Those who are Convinced of their Own Righteousness
by Fr. Robert D Smith
In St. Luke's Gospel, we read, "He then addressed this parable to those
who were convinced of their own righteousness and despised everyone
else. "Two men went up to the Temple area to pray; one was a Pharisee
and the other was a tax collector. The Pharisee stood there and said this
prayer to himself," I thank you, God, that I am not grasping, unjust,
adulterous like everyone else, and particularly that I am not like this tax
collector here. I fast twice a week; I pay tithes on all I get." The tax collector
stood some distance away, not daring even to raise his eyes to Heaven; but
he beat his breast and said, "God be merciful to me a sinner." This man I
tell you went home again justified; the other did not. For everyone who
raises himself up will be humbled, but anyone who humbles himself will
be raised up' ". (Luke 18:9-14)
Unless one keeps in mind the whole passage here, it is possible to become confused as to its meaning. Taking parts of it, we can ask: What is really so terribly wrong with the Pharisee? Christ says clearly that this man is
"unjustified", on the road to Hell. For what? For boasting of the good things he
has done? This boasting is certainly wrong, but is it the kind of major sin that by
itself deprives a person of the state of grace, of the state of justification?
But if we look at the whole passage, we see that it is not as if this man
were merely ticking off some of his good points, or even merely comparing himself favorably to the tax collector, as mistaken, as wrong as this would be. He
is saying that he is without sin altogether, without the need for the mercy of
God. As St. Luke says, he was "convinced of his own righteousness," had con-
vinced himself that he was a thoroughly good man, and that he had no need of
repentance, or of making a prayer for mercy.
It is not the Pharisee's boasting, by itself, that makes him utterly unjustified, subject to damnation. It is because he has convinced himself that he
is totally without sin. Christ is making a universal point here. The people who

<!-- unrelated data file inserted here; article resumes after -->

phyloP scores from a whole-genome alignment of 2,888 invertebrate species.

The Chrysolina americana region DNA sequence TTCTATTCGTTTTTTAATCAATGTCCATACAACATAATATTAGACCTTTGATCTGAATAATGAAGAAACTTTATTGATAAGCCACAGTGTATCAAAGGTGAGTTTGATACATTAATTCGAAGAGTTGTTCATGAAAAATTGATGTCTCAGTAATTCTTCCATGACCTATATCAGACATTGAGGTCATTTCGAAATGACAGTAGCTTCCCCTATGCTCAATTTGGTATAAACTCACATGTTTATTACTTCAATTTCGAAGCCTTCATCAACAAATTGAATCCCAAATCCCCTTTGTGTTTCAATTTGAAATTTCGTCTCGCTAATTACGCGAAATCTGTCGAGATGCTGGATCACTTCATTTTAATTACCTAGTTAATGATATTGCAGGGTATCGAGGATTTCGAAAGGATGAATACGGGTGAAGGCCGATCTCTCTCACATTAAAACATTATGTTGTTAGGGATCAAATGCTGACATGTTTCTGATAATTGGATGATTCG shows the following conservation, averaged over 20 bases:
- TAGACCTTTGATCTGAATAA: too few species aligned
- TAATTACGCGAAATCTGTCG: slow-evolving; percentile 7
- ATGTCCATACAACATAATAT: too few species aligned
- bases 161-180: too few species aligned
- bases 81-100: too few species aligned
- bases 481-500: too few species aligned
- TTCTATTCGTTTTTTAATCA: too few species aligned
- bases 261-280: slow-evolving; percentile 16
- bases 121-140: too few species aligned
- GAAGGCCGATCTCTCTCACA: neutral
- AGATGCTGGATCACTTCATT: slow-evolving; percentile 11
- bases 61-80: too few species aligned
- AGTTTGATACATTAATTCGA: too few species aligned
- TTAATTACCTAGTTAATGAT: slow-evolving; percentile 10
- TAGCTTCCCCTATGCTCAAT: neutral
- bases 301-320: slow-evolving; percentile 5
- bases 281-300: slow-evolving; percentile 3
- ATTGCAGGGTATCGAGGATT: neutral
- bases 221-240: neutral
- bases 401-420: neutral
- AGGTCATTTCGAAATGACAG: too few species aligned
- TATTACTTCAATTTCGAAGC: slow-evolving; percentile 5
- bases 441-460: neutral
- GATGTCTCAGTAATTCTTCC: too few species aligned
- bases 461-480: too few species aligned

think of themselves as good, as without sin, are bad. The people who think of
themselves as bad, are good.
This seems impossible, absurd. But it is not so. What does a person
committed to the observance of The Commandments, who is on the road to
Heaven, have? It is invariably an awareness of his own sinfulness, of failure to
do anywhere near as well as he should. And what do we see with those
committed to abortion, to sodomy, to fornication? If we know them well, we
find that these are the ones who are going around telling people that they are
good persons. Faithful Christians do not do this.
We can still ask: How can it possibly be happening this way? There is an
answer to this. The faithful Christian can admit that he is a sinner because he
can bear to look at his sins. Sins of distraction at prayer, of lack of control of
thoughts, of lack of control of what he looks at, of ill-chosen words. But the
person committed to deadly sin who is making no attempt at repentance or
correction cannot afford to do this. The unrepentant abortionist cannot look
directly at the evil, at the horrible qualities of what he does. The sodomite
cannot look at the hideous nature of his sin. The unrepentant fornicator cannot
look at the cruelty of his own course of action, even though the cruelty is mutual.
And so forth.
The person committed to sin for any length of time will find that he is
calling himself a good man openly, vocally, to others. The faithful, repentant
Christian will increasingly call himself a sinner. Moreover, the unrepentant
sinner who calls himself a good man will also find himself boasting about his
good points. The faithful, repentant Christian will not call himself good, nor will
he boast of his good points.
There is something about this parable which hints at Judgment Day
itself. Some people are preparing for a judgment in which they are going to
announce to Christ the goodness of their own hearts. Others are preparing to
meet their God as sinners who need His mercy very much. It is only the latter
who are justified and who are going to be justified on that day.
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